In the book, Santiago is petty, narcissistic, ambitious, and irresistibly charming. Ben Daniels brings this to the part, and adds a touch of backhanded threat behind every glance, word or deed. The trickster of the book is the mutinous cult leader of the coven. There is a strong element of sadism in the humiliation of the living at the vampires’ dinner theater. But, taken directly from the novel, promises of “no pain” exert irresistible lure to debased amusement for jaded libertine appetites.  Roxane Duran joins as Madeleine, a dollmaker in the book, but a dressmaker accosted by Nazis in the series, she is a tragic figure regardless.

Lestat de Lioncourt (Sam Reid) bid a curtain call in the last season, and like Hamlet’s father, is a spectral presence in Paris. He haunts the theater as its founder, and Armand, who keeps a torch burning in the window of his heart. Lestat whispers in Louis’ mind like a wounded Jiminy Cricket. The bending of reality to tortured hallucination is expertly done, fooling the audience into believing anyone can be eavesdropping on private self-recrimination. Reid plays Lestat as antagonist and protagonist, hero and villain, lover scorned and scornful, sacred and oh so profane. The anticipation of his return corrupts every nuance of its improbability.

In the second season, Louis insists the recorded memories be accurate, the darkness intact, the romance pervasive, and the incriminating conspiratorial betrayals relegated to cryptic footnotes. This adds up to immersive tension on all fronts, all recreated through the most complementary visual approach. The contemporary talks are set in Prague, but reveal several specific periods in the vampires’ lives. Episode five, “Don’t Be Afraid, Just Start the Tape,” includes an incredibly realistic scene of a domestic dispute. There is no artifice, no cutaways, no edits. It feels like cinema verité, which adds color to the template of the series, both emotional and cinematic.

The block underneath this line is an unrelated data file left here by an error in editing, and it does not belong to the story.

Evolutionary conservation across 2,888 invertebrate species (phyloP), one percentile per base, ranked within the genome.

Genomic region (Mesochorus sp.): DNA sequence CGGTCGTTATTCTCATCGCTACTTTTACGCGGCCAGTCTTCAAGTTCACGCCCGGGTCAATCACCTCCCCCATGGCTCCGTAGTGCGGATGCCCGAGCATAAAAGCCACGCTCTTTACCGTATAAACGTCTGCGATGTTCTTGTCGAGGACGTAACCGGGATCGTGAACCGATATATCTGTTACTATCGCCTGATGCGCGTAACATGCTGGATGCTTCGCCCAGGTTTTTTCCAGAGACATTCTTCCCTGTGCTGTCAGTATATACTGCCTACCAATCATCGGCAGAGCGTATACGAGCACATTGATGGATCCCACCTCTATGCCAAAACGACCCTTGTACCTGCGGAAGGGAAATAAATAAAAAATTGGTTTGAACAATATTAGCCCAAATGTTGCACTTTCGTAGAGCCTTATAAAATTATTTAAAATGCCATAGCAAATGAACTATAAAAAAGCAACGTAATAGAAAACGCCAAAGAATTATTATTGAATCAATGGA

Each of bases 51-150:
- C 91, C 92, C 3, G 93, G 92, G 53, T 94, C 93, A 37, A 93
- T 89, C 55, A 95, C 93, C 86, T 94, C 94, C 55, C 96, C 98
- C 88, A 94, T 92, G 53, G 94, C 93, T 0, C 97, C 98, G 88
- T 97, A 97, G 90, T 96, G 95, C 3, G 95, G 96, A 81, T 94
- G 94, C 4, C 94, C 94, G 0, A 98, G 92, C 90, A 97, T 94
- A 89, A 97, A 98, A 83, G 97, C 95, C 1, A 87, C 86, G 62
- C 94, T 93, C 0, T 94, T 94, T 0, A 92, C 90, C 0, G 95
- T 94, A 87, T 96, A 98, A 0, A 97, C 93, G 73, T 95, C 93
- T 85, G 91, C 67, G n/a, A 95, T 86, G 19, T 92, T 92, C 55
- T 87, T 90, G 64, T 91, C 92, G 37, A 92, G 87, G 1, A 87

The first season set high standards for the magnificent New Orleans locations, and the picture-perfect horror stylings of the iconic violent scenarios. For the new season, the cameras are still expertly placed, framing all events in exact response to the emotional imperative behind the scene. Static shots cover artistic backgrounds, hand-held cameras expose raw wounds of relationship problems in small spaces. The settings are meticulously crafted, from the superstitious Eastern European post-war ruins and their residual revenant vampires feeding without thought to the Parisian location, where fresh blood runs in every street recovering from human atrocities.

Though the stories are removed, the second season follows a pattern set in the first. Our vampires have a difficult transition, this time in a new land rather than a new physiology; they have a happy period, which is darkened by forces, secrets, and power plays, all of which add to the tension incrementally. While there is no dearth of horrifically violent moments, there aren’t as many set horror classic images as permeated the first. This does not play against the expectations, but approaches from another perspective. This series is a character study and a romance, so the danger comes as a slower seduction over the first six episodes. “Anne Rice’s Interview With the Vampire” is as seductive as ever, and continues to raise the genre of horror on television. This series may stray from the book’s timeline, but never from the eternal promise of the bloodthirsty thoughts inside.

Anne Rice’s Interview With the Vampire” season 2 premieres May 12 with new episodes airing Sundays at 9 p.m. ET on AMC.